*Edit* Nice avatar by the way, do you always wear safety goggles when using bubble gum :-)
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    Diamond Member wynn's Avatar
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    I hope the water is not coming from the outlet side of the toilet otherwise you will be in danger of major health problems, never mind smells!

    How do you clean your glasses after the bubble bursts?
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    Email problem mother's Avatar
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    Thanx Andy, I'll definitely use your advice. And I'll be sure to cough a few times while I talk to him, and add how my workers seem to be sick all the time, etc.

    Oh, and the photo was taken at a 60's theme party, during a blow-the-biggest-bubble competition. Hehehe, of course I won, but the next day my jaw musclles were so sore from chewing and blowing! And yes, cleaning the "safety goggles" afterwards was no fun at all.

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    Diamond Member Justloadit's Avatar
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    Time to haul out your lease agreement, and go over it with a fine tooth comb, depending on how comprehensive it is, start looking for anything to do with maintenance, structural damage, health and loss of income.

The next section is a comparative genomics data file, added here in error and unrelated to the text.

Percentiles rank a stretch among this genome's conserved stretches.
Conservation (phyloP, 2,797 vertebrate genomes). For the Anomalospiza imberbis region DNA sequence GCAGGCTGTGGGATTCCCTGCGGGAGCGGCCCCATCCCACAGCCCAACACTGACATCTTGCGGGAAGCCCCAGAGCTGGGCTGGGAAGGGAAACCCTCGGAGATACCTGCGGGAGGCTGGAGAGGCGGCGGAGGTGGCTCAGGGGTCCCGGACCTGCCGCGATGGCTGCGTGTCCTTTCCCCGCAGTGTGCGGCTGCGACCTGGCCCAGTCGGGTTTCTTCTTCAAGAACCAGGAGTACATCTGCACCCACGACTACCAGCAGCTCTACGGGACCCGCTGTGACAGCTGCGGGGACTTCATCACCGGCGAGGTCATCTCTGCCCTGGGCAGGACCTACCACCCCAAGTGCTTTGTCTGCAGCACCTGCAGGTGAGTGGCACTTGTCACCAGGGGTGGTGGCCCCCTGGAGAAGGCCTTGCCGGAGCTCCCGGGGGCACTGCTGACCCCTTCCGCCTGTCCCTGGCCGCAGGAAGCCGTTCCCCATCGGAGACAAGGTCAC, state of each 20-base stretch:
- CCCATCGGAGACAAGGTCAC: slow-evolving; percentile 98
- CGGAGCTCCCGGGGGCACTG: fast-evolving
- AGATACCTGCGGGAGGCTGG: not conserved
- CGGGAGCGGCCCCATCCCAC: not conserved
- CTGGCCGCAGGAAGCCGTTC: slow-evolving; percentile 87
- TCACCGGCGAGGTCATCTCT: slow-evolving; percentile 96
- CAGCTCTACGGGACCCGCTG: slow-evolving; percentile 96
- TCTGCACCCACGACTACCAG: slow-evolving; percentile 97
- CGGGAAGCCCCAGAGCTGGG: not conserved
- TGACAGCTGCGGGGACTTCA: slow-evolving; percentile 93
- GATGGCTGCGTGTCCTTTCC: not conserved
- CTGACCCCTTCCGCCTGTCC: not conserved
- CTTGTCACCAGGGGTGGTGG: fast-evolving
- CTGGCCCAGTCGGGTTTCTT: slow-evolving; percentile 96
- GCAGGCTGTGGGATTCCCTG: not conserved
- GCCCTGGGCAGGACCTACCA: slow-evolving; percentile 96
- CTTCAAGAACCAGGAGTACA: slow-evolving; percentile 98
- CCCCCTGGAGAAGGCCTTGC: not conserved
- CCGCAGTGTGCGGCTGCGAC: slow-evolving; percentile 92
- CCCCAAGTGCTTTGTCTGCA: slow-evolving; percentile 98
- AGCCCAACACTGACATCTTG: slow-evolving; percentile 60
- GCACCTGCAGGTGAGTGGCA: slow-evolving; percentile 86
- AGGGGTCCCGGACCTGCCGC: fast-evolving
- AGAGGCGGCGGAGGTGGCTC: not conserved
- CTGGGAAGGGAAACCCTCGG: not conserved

I would visit my lawyer to see what common rights as a tenant you have with respect to the lease you have.
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    Platinum Member sterne.law@gmail.com's Avatar
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    In terms of withholding rent this is a breach. Even though you have his verbal agreement, most leases have a clause stating that no changes/alterations are valid unless reduced to writing.
    The landlord has a responsibility to deliver premises and maintain premises that can perform the purpose for which they were intended, this includes being habitable. The health issue is the obvious route at this stage, safety may require some investigating and research.
    If you have the landlord saying he will fix the problem, you may want to keep on this track. If you start corresponding along these lines then you will be able to effect the repairs yourself in lieu of rent (not neccessarily ideal, particularly if structural elements involved), provided that sufficient notice is given.

    Perhaps a letter re-iterating your conversations and that is why the rent was withheld. Also that you feel in the circumstances you should not pay rent and will pay it into an attorney trust account pending resolution of the dispute. In the same letter try and coax him into admitting the issue at hand and that he will sort it out. Thereafter you can start advancing along the lines of if he does not fix it that you will have to do it. It is unhealthy, harming business etc, ect
    Anthony Sterne

    www.acumenholdings.co.za
    DISCLAIMER The above is merely a comment in discussion form and an open public arena. It does not constitute a legal opinion or professional advice in any manner or form.